UM-Flint to Host the First Iqbal Symposium on Islamic Thought and Civilization

The University of Michigan-Flint will host the inaugural Muhammad Iqbal Symposium on Islamic Thought and Civilization, a series that aims to explore the impact of Islam on the world.

The inaugural symposium is 5:30 p.m. to 7 p.m. on Thursday March 4 via Zoom. The first speaker is Dr Alan Mikhail, professor and director of the Department of History at Yale University, who will give a talk entitled “How Islam Shaped the Life of Christopher Columbus”.

Members of the Muslim community in Flint worked with UM-Flint to deepen understanding of the rich history and living tradition of Islamic ideas and civilization and its impact on the world. The series aims to explore the Islamic science of art, philosophy, poetry, humanities, social studies, spirituality and theology; the history of Islam in America and the contributions of American Muslims; foster interreligious dialogue and explore the place of religion in the American context; and explore the intellectual heritage of Islam and its influence on the world.

Mohamed iqbal

The symposium is named after Muhammad Iqbal, a poet and philosopher from present-day Pakistan. Widely known as Allama Iqbal, he lived from 1877 to 1938, and is best known for his articulation of self-concept and reaffirmation of humanism based on Islamic tradition.

One of the founders of the symposium is Dr Macksood Aftab, chairman of the radiology department at Ascension Genesys Hospital, founding editor of the Journal of Islamic Philosophy and native of Flint. The symposium brings together many of his interests and goals, he said, to support the city of Flint and add to the intellectual dynamism of UM-Flint.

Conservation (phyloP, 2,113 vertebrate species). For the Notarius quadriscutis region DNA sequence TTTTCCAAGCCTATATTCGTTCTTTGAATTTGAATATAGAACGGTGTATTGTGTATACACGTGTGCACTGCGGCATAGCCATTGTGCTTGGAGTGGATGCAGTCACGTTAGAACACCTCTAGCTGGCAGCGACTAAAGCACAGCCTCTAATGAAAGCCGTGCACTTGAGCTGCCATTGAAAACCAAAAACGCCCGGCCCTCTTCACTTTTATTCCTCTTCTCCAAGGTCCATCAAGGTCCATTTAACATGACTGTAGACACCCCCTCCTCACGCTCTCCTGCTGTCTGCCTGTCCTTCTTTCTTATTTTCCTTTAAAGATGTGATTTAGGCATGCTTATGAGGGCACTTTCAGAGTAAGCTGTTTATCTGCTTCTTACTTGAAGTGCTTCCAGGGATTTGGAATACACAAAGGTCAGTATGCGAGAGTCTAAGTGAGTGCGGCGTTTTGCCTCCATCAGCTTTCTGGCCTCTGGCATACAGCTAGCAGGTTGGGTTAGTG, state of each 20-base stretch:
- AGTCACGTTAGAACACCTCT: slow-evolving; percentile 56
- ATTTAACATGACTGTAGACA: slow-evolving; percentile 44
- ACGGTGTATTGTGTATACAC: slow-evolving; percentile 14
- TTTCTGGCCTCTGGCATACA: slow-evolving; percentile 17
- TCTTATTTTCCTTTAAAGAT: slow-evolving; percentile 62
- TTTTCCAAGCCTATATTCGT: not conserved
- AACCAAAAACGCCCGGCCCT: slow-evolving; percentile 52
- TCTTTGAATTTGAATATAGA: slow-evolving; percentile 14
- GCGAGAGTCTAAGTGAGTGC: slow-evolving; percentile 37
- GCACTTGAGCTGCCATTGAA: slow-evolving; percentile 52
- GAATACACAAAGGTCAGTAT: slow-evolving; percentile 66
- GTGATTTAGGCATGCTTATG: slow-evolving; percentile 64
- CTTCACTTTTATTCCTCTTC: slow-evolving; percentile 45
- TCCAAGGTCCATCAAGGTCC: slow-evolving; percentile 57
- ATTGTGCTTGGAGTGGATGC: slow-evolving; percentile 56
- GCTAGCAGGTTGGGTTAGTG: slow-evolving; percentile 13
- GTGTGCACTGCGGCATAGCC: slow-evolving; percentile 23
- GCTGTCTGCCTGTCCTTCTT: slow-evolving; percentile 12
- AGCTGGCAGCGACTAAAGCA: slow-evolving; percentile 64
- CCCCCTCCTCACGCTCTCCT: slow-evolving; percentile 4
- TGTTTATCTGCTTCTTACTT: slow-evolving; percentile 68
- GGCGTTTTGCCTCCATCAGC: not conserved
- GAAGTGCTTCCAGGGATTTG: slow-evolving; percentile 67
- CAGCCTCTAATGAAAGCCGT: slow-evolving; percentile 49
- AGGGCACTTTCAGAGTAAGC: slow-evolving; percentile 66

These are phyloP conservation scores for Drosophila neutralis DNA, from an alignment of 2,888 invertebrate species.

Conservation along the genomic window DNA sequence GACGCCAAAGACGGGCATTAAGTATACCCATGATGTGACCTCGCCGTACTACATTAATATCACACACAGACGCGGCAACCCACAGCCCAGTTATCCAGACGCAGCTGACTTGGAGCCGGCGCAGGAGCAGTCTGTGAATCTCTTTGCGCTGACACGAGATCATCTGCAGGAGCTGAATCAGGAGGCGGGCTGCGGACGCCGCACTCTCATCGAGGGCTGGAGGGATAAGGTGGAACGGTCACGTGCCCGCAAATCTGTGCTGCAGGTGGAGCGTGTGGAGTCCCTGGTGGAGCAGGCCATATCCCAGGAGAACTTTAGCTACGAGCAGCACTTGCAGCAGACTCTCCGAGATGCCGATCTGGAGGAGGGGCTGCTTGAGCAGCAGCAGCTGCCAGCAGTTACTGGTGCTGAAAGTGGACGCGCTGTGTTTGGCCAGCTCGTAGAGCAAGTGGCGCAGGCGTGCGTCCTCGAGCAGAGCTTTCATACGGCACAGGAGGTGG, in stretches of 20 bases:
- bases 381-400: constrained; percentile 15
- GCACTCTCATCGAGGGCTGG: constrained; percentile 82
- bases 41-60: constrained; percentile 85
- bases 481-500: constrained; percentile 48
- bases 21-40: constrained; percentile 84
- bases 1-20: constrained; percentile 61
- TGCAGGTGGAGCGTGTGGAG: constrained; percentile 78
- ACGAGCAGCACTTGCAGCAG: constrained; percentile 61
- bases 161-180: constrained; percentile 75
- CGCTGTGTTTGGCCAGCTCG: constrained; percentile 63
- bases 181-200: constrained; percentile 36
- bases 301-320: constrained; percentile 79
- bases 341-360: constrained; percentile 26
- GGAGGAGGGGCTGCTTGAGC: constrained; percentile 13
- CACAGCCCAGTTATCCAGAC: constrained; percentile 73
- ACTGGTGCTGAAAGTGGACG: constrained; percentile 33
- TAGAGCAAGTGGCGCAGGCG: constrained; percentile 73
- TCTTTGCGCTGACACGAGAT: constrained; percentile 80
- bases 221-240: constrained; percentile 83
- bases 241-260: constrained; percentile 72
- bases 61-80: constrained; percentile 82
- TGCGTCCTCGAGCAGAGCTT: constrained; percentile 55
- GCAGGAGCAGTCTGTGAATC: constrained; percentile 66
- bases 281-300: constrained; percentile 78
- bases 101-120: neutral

Aftab wanted to name the symposium Iqbal because of its analysis and understanding of Eastern and Western thought, as well as its reaffirmation of shared humanity.

“The Muslim community of Flint and Genesee County is very vibrant and prosperous. But the general public doesn’t see that side as the community tends to be very private and low-key,” said Adil Mohammed, executive director of American Muslim Community Services. “While respecting these boundaries, it is also important that different cultures and communities get to know each other to make us a stronger region. The Iqbal Symposium is a small but important step towards achieving this goal. The organizers see this event as an opportunity to strengthen the cultural ties between us, creating an enriching experience. “

The organizing committee of the symposium includes Dr Mohammed Daasa, professor at UM and Dr Daniel Birchok, Dr Hiba Alamah; Dr David Luke, director of the Intercultural Center; and student and community representatives. The event is sponsored by the American Muslim Community Services, the Muslim Student Association, the Flint Islamic Center, and the Islamic Medical Association of MidMichigan.

The conference is free and open to the public. Registration is available here.

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